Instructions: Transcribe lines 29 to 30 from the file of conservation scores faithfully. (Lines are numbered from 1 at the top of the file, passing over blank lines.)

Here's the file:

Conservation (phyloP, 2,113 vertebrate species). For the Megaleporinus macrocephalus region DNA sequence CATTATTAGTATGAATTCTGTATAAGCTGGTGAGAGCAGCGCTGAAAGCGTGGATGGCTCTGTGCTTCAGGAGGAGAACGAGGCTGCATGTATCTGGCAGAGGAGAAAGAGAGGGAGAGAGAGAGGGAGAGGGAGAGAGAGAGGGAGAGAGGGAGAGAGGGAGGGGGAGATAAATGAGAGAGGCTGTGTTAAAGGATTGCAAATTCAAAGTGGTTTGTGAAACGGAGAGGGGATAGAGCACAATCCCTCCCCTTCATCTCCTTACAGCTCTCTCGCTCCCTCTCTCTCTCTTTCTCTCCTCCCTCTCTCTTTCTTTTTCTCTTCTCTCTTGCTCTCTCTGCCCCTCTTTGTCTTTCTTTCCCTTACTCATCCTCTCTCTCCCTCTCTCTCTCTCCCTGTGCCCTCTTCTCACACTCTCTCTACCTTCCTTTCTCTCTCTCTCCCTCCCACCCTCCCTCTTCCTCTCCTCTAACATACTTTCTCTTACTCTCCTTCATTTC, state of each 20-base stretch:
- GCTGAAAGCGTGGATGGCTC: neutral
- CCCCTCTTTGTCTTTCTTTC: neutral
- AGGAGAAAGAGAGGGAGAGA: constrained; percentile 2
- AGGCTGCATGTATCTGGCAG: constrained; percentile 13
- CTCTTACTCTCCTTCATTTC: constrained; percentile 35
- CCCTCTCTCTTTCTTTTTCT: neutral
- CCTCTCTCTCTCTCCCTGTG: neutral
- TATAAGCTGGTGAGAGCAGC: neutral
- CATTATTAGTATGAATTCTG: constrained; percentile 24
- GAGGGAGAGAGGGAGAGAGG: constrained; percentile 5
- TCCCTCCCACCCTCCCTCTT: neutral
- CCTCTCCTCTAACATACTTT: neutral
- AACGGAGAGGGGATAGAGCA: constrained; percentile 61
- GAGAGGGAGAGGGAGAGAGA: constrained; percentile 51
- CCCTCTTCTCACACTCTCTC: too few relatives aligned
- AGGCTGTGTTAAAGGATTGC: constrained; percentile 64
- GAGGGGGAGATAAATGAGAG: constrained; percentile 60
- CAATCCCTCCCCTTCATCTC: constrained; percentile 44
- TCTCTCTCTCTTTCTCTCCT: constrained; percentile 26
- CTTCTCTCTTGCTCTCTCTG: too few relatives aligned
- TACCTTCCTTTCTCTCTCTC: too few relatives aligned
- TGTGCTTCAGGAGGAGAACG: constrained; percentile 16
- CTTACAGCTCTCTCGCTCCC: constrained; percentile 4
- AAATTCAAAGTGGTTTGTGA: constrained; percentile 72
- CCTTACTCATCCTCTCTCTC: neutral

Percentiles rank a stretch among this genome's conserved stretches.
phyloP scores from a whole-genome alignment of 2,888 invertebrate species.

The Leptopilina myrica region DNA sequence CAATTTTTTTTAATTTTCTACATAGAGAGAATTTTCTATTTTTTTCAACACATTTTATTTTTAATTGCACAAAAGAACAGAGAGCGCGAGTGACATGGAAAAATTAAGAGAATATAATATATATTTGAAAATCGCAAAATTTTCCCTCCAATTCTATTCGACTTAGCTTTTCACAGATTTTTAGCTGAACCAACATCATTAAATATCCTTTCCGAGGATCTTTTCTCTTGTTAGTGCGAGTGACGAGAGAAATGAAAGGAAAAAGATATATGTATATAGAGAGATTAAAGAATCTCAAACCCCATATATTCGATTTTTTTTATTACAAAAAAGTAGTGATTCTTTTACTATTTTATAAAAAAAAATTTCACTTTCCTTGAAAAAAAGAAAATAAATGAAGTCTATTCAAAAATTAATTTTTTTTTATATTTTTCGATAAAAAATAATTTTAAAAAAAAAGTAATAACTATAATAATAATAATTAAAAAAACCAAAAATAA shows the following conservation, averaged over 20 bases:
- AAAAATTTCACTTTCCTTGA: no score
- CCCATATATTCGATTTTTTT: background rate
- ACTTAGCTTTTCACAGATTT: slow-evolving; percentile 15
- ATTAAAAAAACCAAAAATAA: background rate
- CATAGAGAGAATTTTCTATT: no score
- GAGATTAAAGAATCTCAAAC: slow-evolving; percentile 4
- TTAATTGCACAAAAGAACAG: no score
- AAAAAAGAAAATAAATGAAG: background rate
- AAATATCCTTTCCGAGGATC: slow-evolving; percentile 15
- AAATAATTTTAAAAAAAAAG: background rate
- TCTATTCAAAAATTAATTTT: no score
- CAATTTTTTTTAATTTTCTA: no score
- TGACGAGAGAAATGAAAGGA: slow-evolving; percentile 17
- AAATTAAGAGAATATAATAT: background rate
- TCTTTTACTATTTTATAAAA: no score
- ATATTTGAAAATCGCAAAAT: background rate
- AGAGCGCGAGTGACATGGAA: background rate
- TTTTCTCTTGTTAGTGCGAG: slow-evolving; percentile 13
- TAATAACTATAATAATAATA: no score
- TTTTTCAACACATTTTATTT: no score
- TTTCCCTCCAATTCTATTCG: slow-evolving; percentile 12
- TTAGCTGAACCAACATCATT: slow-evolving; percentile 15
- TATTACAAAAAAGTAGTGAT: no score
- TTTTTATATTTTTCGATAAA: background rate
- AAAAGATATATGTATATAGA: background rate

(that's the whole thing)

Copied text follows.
The Leptopilina myrica region DNA sequence CAATTTTTTTTAATTTTCTACATAGAGAGAATTTTCTATTTTTTTCAACACATTTTATTTTTAATTGCACAAAAGAACAGAGAGCGCGAGTGACATGGAAAAATTAAGAGAATATAATATATATTTGAAAATCGCAAAATTTTCCCTCCAATTCTATTCGACTTAGCTTTTCACAGATTTTTAGCTGAACCAACATCATTAAATATCCTTTCCGAGGATCTTTTCTCTTGTTAGTGCGAGTGACGAGAGAAATGAAAGGAAAAAGATATATGTATATAGAGAGATTAAAGAATCTCAAACCCCATATATTCGATTTTTTTTATTACAAAAAAGTAGTGATTCTTTTACTATTTTATAAAAAAAAATTTCACTTTCCTTGAAAAAAAGAAAATAAATGAAGTCTATTCAAAAATTAATTTTTTTTTATATTTTTCGATAAAAAATAATTTTAAAAAAAAAGTAATAACTATAATAATAATAATTAAAAAAACCAAAAATAA shows the following conservation, averaged over 20 bases:
- AAAAATTTCACTTTCCTTGA: no score